The median time for discharging dogs from the operation room was 12 minutes (range: 4 minutes). Recovery from anesthesia was smooth and without any complication for all dogs. All animals scored 0 at the both times pain was assessed, two and four hours after extubation. At the first evaluation, two hours after extubation, tramadol ( intramuscularly) and dipyrone ( intramuscularly) was administered to all dogs. Three of four dogs showed minimal tension to palpation of wound zone and none of them expressed concern over the surgical wound at both assessments. Before the second hour after extubation all dogs were able to walk unassisted and to eat. All dogs were discharged home between six and 12 hours after surgery with adequately care recommendations. No complications related to the anesthetic or surgical procedure were observed in the follow-up of every dog.


Transversus abdominis plane block has been used quite successfully in human medicine. Schroeder et al. (2011) described technique in veterinary medicine for the first time. The authors conducted an anatomical assessment of technical injecting 10ml of solution with methylene blue and bupivacaine in the fascial plane between the internal oblique and transverse muscles of the abdomen beagle dog cadavers and verified the spreading of the methylene blue solution overlapping the transverse abdominal muscle, effectively dyeing branches T12, T13, L1 and L2 at frequencies of 60, 100, 100 and 90% respectively.

Studies have shown the sensory blockade of various dermatomes for up to 24 hours (Taylor et al. 2013). In a meta-analysis of 5 studies of analgesia promoted by performing TAP block in hysterectomies after surgery in women, Champaneria et al. (2013) concluded that the technique diminishes pain levels both at rest and in motion after surgery for 24 hours. Sharkey et al. (2013) reported a number of studies demonstrating significant decrease in morphine consumption by people who received TAP block and suggested that there is clear evidence that the transverse abdominis plane block confer analgesic benefit when used as part of a multimodal analgesic plane.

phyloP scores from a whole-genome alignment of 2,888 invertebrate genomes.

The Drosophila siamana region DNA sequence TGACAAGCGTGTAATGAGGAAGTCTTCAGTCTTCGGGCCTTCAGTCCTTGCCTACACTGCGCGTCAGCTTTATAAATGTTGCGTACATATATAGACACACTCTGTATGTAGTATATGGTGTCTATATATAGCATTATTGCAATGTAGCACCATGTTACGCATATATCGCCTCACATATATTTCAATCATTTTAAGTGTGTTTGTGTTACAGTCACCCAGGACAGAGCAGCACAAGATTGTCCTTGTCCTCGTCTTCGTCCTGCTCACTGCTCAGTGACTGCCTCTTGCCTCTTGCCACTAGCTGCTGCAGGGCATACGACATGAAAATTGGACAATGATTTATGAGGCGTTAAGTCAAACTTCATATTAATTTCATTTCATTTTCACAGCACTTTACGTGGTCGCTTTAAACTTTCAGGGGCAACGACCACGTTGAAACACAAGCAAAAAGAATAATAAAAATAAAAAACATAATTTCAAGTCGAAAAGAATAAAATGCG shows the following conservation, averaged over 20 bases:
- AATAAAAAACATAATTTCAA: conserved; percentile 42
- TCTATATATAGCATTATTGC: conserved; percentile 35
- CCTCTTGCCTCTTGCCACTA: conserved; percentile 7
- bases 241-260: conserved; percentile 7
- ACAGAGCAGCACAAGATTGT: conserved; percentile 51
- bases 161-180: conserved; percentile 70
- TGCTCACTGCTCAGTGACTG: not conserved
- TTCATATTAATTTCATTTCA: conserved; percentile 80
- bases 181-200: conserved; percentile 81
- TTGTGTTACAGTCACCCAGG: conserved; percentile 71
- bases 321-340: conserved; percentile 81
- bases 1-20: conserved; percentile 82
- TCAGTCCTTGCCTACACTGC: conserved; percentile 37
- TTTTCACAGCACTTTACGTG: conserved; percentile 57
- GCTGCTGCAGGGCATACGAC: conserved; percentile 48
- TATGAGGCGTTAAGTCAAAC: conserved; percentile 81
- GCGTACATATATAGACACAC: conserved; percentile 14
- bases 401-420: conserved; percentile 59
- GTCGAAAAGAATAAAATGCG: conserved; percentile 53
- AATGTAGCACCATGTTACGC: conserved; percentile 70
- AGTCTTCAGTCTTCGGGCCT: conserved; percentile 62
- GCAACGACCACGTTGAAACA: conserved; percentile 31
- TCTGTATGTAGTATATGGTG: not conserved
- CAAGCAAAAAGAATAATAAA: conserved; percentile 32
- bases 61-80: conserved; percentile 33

Besides the use in open abdominal surgery, TAP block has also been widely used to promote postoperative analgesia in breast reconstruction procedures with surgical techniques involving the resection of a large part of the skin, subcutaneous tissue and even muscle of the abdomen and thus causing severe pain. According to Hivelin et al. (2011) and Wheble et al. (2013), the groups that received the TAP block for this type of procedure required statistically less opioid within 24 hours after surgery, showed less postoperative nausea and vomiting and reduced hospital stay. Blanco et al. (2013) and De La Torre et al. (2014) showed a variation of the technique for thoracic surgery, focusing on analgesia for performing mastectomy in which the anesthetic is thought to spread from T2 to T6. In Serratus Plane block the deposition of local anesthetic, which is guided by ultrasound, occurs between the fascia of the anterior serratus and external intercostal muscles.

The abdominal wall, peritoneum and abdominal mammary glands of the dogs are innervated by nerves of the lateral branches from T11 to L3, which can be adequately blocked by TAP block and subcostal TAP block, described by Hebbard (2008), while thoracic mammary glands receive innervation from the lateral or ventral cutaneous branches derived from T3 to T7, besides ventral cutaneous branches of intercostal nerves (Evans & de Lahunta 2013). Due to canine mammary glands innervation anatomy, it was hypothesized that TAP block combined with Serratus plane block executed in two different points in thoracic wall would be able to block effectively all the mammary chain to be resectioned.